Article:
After Walt Disney Co. completed its landmark acquisition of ABC in 1996, the entertainment conglomerate did not waste any time integrating the TV network into its corporate culture.
Every top ABC executive was required to spend the day at a Disney theme park dressed as Goofy, Pluto and other characters in the company’s universe. It was a way to get them to march in formation, as promoting the Disney brand became part of their jobs.
Having a TV network that reached nearly every household in the country helped the company launch hit movies, park attractions and Broadway shows. An episode set in Disneyland or Disney World was a given for every family-centered ABC sitcom, from “Roseanne” to “black-ish.”
ABC has long been part of the entertainment behemoth’s DNA, which is why it came as a shock when Disney Chief Executive Bob Iger said earlier this summer that he is open to spinning off the network and its eight TV stations based in such major markets as Los Angeles, New York, San Francisco and Chicago.
Iger’s comments have already generated interest from potential suitors, including Nexstar Media Group, the largest TV station owner in the country. Byron Allen’s Allen Media Group said it would offer $10 billion for the network and stations along with several of Disney’s entertainment cable channels.
Disney tamped down expectations that any deal is imminent, saying it has not made any decision to part with the assets. But just raising the potential of a deal shows how media companies that are struggling to adapt to changes in technology and consumer behavior are forced to ponder moves once considered inconceivable.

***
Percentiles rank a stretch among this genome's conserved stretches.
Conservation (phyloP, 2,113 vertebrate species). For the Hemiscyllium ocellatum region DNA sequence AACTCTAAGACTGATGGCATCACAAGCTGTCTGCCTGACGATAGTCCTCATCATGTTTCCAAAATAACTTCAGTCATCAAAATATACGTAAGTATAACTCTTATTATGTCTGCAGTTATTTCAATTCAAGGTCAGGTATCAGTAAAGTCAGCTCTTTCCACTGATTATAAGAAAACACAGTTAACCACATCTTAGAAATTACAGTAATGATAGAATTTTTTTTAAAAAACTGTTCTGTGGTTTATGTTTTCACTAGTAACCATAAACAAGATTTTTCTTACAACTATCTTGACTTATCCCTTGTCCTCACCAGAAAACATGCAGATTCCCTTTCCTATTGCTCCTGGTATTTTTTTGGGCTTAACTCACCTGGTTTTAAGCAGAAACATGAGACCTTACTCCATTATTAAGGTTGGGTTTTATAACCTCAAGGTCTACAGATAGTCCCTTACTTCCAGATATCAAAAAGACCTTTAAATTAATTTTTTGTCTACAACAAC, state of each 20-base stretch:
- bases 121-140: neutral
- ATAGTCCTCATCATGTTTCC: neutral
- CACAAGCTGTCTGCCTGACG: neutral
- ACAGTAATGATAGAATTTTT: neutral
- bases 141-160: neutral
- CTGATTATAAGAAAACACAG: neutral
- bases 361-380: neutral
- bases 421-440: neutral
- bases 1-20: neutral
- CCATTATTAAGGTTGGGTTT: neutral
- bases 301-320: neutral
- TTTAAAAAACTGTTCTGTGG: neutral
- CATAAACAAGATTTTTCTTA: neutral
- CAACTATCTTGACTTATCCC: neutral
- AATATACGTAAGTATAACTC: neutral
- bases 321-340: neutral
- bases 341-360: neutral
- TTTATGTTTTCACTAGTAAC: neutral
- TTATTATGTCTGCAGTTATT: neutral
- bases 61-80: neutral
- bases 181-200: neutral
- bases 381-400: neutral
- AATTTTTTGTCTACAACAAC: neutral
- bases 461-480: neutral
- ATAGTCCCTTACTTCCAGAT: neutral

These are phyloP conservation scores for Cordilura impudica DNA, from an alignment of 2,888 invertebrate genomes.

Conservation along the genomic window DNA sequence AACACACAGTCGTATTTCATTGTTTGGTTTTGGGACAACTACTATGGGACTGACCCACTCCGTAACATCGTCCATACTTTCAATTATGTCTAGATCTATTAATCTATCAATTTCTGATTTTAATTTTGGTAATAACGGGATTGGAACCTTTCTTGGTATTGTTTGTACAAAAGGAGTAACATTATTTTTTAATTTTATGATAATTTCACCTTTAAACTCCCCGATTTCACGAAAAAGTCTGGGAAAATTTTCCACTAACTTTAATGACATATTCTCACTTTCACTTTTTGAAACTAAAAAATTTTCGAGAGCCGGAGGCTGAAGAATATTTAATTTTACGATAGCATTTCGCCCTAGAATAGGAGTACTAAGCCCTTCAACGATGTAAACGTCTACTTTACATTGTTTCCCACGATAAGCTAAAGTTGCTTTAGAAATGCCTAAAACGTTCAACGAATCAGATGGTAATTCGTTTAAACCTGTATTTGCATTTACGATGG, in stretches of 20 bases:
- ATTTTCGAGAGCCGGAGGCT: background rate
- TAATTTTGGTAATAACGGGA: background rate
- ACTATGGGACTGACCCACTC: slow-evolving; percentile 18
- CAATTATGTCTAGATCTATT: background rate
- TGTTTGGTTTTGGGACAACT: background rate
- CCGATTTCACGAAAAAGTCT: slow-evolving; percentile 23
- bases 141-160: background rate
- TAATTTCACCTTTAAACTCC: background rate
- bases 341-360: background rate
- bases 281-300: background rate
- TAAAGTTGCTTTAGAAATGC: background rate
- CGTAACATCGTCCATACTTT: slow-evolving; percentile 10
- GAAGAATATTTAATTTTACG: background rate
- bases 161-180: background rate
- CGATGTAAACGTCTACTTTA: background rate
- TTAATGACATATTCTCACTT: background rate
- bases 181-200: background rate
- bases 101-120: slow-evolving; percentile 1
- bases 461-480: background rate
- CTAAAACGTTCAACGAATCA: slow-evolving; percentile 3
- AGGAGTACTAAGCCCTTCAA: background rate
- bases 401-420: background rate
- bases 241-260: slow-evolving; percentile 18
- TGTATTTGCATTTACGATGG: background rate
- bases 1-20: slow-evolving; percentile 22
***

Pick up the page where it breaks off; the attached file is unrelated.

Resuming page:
A landmark deal
To be sure, the opportunity to acquire an asset such as a major broadcast network does not come around often. ABC has only changed hands three times since it was spun off from NBC as a radio network in 1943. It was merged in 1953 with United Paramount Theaters, a chain led by Leonard Goldenson, who guided the company into the television age.
In 1985, ABC was acquired by Capital Cities Communication, a low-key owner of TV and radio stations and print publications based in Albany, N.Y., hardly an entertainment industry hub, for $3.5 billion.
Capital Cities turned out to be a transitional owner. In the early 1990s, a change in FCC rules lifted a prohibition on networks owning their prime-time shows, which opened the doors to mergers with movie and TV studios.
Enticed by ABC’s 80% stake in sports media giant ESPN, Disney stepped up, paying $19 billion.
In the ensuing years, Disney grew and diversified, but the TV business matured. Consumers under the age of 50 have largely abandoned traditional TV for streaming video platforms when they want to watch scripted shows and movies.
“This is a smart company that has unique and compelling assets that customers care about, but it is being buffeted by the same kind of disruptive trends that we’ve seen in a lot of industries now,” said David Rogers, author of “The Digital Transformation Roadmap” and an instructor at Columbia Business School. “How do you thread this needle and transition from one set of business models to another?”
In July, Nielsen data showed that the total share of viewers watching broadcast and cable networks dropped below 50% for the first time. Streaming accounted for nearly 39%, up from 28% in July 2021. Broadcast TV’s share fell from 24% to 20% over that time, while cable’s share was 29.6%, down from 38%.